Mobile/Tablet Menu

Desktop Menu

Search Container

Superintendent's Update - February 25, 2022


The agenda calendar should always be seen as tentative until formally posted the Friday before each meeting. The calendar can be found HERE.


Our last meeting covered several items of interest for some families and staff members. I have provided links to the information for those interested:

  • PAUSD Human Resource report HERE.
  • Expansion of TK program HERE.
  • Local Control Accountability Plan HERE.
  • Homework report Part I HERE.


Our first PAUSD Promise summary report will be presented to the Board of Education in March. We understand that everyone processes information differently. To help, we are presenting the information in three formats. Internally, we call the formats the t-shirt, binder, and book versions. For practical purposes, people should think of it as the short, medium, and long documents. The short version will be the most shared version in the community. The other two simply provide the additional commentary, data, and analysis that led to the conclusions found in the short version.

Immediately following the PAUSD Promise progress report, we will dive deeply into Mental Health approaches for next year. The investment will be significant. This includes our time, staffing, finances, and effort. This plan could come forward by the second meeting in March.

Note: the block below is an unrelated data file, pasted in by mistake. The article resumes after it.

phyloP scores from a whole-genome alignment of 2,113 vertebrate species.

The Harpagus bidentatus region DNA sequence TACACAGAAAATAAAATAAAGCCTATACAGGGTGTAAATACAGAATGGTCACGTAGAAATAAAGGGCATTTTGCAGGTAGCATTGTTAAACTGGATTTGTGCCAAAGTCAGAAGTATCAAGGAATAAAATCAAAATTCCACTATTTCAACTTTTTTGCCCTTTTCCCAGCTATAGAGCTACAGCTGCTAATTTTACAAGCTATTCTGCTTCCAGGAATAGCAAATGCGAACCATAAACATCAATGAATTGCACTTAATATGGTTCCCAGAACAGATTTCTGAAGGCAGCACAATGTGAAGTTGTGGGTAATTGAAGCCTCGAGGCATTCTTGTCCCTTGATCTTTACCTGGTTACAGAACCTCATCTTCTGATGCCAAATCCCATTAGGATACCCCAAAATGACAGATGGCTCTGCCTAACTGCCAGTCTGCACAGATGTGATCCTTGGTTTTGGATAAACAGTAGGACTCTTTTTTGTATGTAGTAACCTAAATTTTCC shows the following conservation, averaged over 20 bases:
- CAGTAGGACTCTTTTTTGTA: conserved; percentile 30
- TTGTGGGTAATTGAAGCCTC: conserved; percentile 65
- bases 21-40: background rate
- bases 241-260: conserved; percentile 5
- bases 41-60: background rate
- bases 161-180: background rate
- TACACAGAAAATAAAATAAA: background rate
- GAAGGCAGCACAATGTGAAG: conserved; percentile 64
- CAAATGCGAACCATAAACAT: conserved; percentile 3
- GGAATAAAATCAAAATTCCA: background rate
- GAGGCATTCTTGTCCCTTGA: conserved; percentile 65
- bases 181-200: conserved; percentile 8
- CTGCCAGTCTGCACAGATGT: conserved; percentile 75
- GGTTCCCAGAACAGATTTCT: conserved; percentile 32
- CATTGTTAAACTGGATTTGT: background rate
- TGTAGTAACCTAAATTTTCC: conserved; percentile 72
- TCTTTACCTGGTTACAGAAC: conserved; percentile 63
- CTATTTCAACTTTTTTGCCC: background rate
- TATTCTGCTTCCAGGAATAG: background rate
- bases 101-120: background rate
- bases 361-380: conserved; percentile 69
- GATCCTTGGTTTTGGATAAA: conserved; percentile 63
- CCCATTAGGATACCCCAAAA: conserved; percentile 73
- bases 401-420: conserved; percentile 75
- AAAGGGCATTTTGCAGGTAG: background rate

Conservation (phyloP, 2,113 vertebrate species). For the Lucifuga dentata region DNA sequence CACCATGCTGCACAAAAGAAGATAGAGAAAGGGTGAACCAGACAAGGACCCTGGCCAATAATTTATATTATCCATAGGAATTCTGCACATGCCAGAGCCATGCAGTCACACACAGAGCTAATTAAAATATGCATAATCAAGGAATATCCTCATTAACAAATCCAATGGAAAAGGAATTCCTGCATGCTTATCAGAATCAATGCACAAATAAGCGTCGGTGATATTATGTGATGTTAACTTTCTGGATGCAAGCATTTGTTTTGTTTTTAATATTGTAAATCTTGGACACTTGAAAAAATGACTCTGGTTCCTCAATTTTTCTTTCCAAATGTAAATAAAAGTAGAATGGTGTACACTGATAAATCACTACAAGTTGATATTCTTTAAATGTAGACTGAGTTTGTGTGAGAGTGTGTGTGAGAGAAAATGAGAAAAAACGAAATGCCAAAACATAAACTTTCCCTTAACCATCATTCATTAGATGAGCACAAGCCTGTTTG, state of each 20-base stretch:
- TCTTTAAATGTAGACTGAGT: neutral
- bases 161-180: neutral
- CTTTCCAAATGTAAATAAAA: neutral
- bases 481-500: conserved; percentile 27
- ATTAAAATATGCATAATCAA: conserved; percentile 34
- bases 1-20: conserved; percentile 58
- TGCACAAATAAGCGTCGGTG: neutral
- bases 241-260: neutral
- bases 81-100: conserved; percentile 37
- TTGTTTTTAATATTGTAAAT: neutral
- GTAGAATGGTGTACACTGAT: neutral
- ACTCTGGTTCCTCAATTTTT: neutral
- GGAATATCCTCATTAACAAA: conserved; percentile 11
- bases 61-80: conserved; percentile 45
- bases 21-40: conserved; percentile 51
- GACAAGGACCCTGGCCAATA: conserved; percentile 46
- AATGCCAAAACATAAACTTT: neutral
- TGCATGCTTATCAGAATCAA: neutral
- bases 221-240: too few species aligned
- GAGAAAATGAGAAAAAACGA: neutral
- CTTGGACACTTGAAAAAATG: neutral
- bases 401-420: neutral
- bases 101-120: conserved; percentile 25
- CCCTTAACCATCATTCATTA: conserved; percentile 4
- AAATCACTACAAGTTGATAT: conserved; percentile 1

The revised PAUSD Promise will be ready for discussion in April. This is important since our budget will reflect the stated priorities in the 2022-23 PAUSD Promise. This will include our Professional Development Plan, instructional materials, staffing, and structure.

We are not limping to the finish line. Instead, we are sprinting with an eye to an exciting and powerful 2022-23.


Justice, Equity, Diversity, and Inclusion (JEDI) was the theme of the day at the Student Leaders' Antiracist Movement (SLAM) at Gunn High School on Friday, February 25. Over 100 students (with a waitlist) elected to participate in a 2-day immersive experience to engage and empower students as catalysts for social change through an antiracist leadership youth movement. Throughout the day, students engaged in learning designed to deepen their understanding about race while building their racial consciousness. Students engaged in reflection and dialogue with one another in this highly interactive and intentionally designed community building experience.

Lana Conaway, Assistant Superintendent of Equity and Student Affairs, described the day as "beautiful," and "one of the proudest moments during her tenure at PAUSD" as she observed students from different backgrounds and experiences share their stories and their hopes for a stronger, more inclusive Gunn community.

Among the participants, were Board member Jesse Ladomirak, who said "there is clearly a strong desire from students to learn and have conversations about [race and equity] and I think as a school district, we owe it to our students to create the opportunity and spaces they are asking for."

Students were eager to share their thoughts about the event:

"Dear Ms. Conaway, I just wanted to tell you how glad I am that I came here today. It truly allowed me to learn about my peers' opinions on the racism and colorism issues that our school is facing." ~ Chania